I’m about half way finished with my article on politics, queer theory, onticology, body, and affect for the journal Identities. There’s a lot here from Luhmann, Ranciere, and Badiou. Basically I conceive the political as an event that emerges as a relation between elements belonging to larger scale objects and parts or smaller-scale objects that are included in these larger scale objects without being members of these larger-scale objects. I argue that things are not in and of themselves political– though they can be social –but rather that politics is an event that takes place with the appearance of the in-apparent (parts) that discloses the anarchy bubbling beneath the organization of any larger scale object. This allows me to draw a distinction between governance and politics. Governance consists of those operations that strive to regulate and reproduce elements constituting a larger scale object. Politics is that event and the activist procedures that follow from it that reveal the contingency of these organizations and that set about producing and inventing a new form of organization. Much of what we call “politics” (for example, the “incrementalism” and “pragmatic realism” of ardent Obama supporters), is not politics at all but regulatory governance designed to manage the entropic parts of systems, reducing them to elements that have a “proper” and non-disruptive place. For example, we might think of the “eco-activists” that nonetheless sides with state based strategies (i.e., ardent Obama supporters) for dealing with climate change, arguing that there are no alternatives, thereby placing all the burden on workers and refusing to recognize the manner in which capitalism and the ecological crisis are intertwined. Such a person fails to recognize that parts are distinct from elements, or that objects and their possible relations cannot be reduced to their status as elements for a particular system. In Badiou-ese, these subjects are what are called “reactive subjects”. The work on behalf of governance that refuses to recognize the volcanic anarchic possibilities that result from the withdrawal of objects from one another or the fact that parts (objects in their own right and withdrawn from the larger scale objects within which they’re erased) are always in excess of elements.

This framework allows me to do two things. On the one hand, I am able to develop an onticological account of the subject. Subject is the appearance of the in-apparent or that which is not counted as an element within the system in which it appears. Subject thus simultaneously reveals the contingency of that higher order object (that other relations are possible, and that there are always entities uncounted as elements within any particular system or object) and is the procedure that sets about either 1) destroying a particular higher-order object, 2) de-suturing itself from this higher order object and forming a new collective object, or 3) reorganizing the endo-consistency or organization of the higher order object. Many of us, of course, dream of the absolute annihilation of certain higher order objects or systems like global capitalism. This is possible precisely because 1) parts are never identical to elements, 2) objects are withdrawn from one another, and 3) every object is a struggle against entropy or the possibility of extinction. Revolutionary politics dreams of extinction or an introduction of entropy into certain objects so profound that it brings about the extinction of that object.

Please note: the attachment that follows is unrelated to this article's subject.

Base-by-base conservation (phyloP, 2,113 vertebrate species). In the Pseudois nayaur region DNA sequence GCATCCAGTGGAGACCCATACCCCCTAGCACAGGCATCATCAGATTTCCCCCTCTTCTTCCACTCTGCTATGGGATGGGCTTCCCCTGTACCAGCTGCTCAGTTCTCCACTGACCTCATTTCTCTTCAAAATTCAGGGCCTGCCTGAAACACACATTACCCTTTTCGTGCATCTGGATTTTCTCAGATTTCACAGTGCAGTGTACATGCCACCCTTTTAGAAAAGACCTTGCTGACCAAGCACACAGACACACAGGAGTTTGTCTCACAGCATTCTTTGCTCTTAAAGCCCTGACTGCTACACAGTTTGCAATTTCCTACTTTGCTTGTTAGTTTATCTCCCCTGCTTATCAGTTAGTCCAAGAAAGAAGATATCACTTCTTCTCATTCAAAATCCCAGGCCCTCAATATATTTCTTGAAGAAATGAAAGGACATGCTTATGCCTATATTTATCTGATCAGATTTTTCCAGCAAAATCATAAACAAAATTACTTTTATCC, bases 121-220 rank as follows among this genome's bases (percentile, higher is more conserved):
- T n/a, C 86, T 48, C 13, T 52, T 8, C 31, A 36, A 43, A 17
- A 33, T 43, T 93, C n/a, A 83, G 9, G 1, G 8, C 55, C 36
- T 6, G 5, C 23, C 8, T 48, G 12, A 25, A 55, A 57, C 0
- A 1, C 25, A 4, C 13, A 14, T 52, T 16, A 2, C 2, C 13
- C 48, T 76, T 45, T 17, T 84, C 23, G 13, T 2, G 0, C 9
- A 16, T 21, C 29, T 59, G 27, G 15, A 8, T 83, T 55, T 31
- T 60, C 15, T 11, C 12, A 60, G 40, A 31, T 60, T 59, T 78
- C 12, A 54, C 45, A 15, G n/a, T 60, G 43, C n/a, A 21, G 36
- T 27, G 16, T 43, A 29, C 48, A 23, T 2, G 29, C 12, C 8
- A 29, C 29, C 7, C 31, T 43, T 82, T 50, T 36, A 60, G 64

Second, because politics is an event that marks the appearance of the in-apparent or parts within an object, I argue that it follows that all politics is queer politics. Here I return to the original etymology of the term “queer”, extending its signification beyond the domain of the politics of sexual orientation and gender. Queer refers to the strange, the odd, that which twists, and is out of place. Insofar as politics only occurs in those sites where parts contest their status of elements, revealing the volcanic anarchy beneath every system of counting, disclosing the contingency of every object or system’s way of counting or producing elements, it follows that all politics is essentially queer. If queer theory initially stumbled upon questions of sexual orientation, gender, etc., then this is because these are mechanisms by which larger-scale objects govern parts and constitute elements for themselves (thereby erasing the bubbling chaos upon which they stand). It matters little whether the politics is what we ordinarily refer to as “queer politics”, whether it is Marxist insurrections of the proletariat as universal motor of history, whether it be women, people of color, or whether it be genuine eco-activists asserting the truth of spotted owls, in all cases the political moment is the moment where the queer or odd as in-apparent appears and challenges systems of constituting elements, governance, and the erasure of parts. This is my first foray into the arguments of The Domestication of Humans. If anyone is interested in reading an advance copy of this article once it’s completed, please email me. I’d love your feedback.

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